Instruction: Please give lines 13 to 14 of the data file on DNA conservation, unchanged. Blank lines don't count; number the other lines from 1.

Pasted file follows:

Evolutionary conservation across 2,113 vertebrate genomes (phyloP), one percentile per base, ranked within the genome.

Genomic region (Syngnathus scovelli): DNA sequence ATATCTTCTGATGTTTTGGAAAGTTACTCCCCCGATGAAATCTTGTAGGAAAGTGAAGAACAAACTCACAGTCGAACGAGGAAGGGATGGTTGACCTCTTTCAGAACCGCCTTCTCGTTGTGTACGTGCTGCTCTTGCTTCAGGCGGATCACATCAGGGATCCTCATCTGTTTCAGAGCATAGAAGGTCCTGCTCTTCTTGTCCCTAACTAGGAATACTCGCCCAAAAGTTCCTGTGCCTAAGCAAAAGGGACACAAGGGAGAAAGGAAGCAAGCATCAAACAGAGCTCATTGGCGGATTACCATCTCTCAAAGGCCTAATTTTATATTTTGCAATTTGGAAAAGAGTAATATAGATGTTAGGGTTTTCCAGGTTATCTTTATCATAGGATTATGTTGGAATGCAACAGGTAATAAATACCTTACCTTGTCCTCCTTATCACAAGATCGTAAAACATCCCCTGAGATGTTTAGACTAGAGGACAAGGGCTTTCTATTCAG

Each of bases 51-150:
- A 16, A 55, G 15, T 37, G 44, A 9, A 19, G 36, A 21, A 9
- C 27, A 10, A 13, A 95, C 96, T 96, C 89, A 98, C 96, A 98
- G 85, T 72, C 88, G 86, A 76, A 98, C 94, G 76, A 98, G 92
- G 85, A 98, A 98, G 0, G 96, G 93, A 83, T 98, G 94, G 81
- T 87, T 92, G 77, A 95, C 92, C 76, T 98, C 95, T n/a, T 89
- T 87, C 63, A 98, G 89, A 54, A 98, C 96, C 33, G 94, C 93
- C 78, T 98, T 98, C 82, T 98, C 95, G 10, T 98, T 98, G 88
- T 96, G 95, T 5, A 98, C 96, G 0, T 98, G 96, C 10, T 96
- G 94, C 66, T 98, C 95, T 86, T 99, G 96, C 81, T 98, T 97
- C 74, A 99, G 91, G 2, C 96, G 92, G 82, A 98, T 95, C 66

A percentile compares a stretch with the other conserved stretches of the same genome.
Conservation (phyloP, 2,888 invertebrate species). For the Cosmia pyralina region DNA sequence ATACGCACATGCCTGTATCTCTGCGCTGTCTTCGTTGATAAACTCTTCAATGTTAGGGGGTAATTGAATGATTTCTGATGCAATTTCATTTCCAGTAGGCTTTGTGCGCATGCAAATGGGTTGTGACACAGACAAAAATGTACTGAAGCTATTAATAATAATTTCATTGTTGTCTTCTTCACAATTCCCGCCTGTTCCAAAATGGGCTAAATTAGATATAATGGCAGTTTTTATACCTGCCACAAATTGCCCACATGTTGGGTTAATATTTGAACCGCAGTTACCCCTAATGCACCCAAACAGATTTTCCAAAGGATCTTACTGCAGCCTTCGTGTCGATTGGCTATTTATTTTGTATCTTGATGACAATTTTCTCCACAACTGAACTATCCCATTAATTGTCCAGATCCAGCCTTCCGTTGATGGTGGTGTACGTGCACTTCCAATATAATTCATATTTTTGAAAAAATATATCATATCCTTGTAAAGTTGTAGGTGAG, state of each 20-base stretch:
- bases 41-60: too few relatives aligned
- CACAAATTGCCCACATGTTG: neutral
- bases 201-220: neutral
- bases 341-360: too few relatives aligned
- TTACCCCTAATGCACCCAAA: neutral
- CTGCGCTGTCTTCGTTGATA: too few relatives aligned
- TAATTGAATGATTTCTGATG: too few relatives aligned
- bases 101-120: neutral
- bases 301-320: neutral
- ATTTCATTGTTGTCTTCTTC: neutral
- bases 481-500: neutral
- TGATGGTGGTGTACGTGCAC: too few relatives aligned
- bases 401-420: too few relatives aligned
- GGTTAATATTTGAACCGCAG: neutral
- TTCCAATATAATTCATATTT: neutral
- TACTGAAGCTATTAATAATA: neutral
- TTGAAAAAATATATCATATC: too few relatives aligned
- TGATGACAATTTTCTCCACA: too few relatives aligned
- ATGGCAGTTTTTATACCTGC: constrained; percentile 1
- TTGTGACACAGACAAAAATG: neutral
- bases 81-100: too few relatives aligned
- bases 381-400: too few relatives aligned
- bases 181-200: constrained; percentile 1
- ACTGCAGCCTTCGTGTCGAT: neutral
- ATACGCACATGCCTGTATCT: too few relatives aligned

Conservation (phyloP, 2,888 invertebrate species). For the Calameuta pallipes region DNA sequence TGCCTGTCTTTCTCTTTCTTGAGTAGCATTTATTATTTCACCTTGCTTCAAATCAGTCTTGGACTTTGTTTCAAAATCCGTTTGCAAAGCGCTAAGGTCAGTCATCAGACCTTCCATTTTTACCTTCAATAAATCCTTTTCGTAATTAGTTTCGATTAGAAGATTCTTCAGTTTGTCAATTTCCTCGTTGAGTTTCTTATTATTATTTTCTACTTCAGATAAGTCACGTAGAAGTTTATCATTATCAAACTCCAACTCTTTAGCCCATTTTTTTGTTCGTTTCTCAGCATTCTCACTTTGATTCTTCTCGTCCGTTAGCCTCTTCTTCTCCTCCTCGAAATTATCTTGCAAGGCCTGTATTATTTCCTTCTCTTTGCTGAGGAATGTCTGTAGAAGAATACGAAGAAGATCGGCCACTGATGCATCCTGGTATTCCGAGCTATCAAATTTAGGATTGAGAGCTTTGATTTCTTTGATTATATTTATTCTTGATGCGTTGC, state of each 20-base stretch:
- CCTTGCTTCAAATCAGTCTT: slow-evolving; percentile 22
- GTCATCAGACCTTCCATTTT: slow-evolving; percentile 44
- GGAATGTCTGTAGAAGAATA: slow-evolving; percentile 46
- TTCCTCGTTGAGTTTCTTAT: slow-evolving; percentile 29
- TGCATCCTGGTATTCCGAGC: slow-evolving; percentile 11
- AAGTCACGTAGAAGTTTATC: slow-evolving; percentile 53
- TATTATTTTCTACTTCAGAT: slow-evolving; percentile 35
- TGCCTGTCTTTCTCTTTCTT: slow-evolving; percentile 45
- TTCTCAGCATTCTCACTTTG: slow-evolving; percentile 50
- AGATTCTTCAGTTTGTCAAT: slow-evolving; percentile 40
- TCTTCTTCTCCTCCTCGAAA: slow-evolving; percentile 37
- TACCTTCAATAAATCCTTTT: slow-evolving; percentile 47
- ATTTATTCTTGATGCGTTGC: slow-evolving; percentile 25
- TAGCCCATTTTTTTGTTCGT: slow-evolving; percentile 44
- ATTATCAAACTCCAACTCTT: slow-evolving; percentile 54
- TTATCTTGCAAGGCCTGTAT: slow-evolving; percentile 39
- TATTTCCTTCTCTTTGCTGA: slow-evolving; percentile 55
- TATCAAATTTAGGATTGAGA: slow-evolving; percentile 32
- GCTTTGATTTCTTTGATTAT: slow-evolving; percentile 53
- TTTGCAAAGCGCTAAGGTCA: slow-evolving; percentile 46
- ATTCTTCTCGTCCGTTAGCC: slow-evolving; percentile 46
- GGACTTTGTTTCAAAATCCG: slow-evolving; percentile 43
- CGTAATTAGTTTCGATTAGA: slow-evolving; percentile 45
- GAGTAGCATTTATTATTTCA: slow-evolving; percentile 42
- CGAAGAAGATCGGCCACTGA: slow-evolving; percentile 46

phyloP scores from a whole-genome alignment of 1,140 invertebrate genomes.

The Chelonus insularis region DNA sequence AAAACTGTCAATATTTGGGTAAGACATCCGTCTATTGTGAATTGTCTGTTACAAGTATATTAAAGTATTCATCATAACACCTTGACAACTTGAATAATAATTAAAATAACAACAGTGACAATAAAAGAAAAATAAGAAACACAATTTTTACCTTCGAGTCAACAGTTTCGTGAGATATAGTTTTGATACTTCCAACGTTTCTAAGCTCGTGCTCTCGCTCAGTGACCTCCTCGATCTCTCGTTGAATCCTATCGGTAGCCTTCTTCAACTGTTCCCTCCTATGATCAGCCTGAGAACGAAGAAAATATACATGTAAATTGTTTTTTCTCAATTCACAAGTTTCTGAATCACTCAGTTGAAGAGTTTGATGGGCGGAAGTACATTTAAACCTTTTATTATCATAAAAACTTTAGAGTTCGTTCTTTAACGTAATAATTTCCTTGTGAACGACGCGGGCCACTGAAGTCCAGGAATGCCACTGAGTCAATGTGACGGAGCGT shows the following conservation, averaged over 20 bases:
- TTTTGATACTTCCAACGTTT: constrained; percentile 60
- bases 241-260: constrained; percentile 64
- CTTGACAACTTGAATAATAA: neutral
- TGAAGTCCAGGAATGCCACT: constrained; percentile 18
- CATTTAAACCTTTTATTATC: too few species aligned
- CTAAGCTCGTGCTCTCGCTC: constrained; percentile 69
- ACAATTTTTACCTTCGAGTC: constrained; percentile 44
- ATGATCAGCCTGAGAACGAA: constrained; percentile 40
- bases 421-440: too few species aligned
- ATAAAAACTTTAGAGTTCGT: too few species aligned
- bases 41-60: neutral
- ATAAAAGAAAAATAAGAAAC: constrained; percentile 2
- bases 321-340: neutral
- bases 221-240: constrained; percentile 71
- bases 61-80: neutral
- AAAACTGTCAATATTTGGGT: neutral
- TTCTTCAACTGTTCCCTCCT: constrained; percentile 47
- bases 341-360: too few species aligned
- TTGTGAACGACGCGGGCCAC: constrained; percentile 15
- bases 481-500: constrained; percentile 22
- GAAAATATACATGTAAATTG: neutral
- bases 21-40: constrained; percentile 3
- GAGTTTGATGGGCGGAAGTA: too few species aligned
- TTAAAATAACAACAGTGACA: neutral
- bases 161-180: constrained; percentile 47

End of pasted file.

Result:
- C 74, A 99, G 91, G 2, C 96, G 92, G 82, A 98, T 95, C 66

A percentile compares a stretch with the other conserved stretches of the same genome.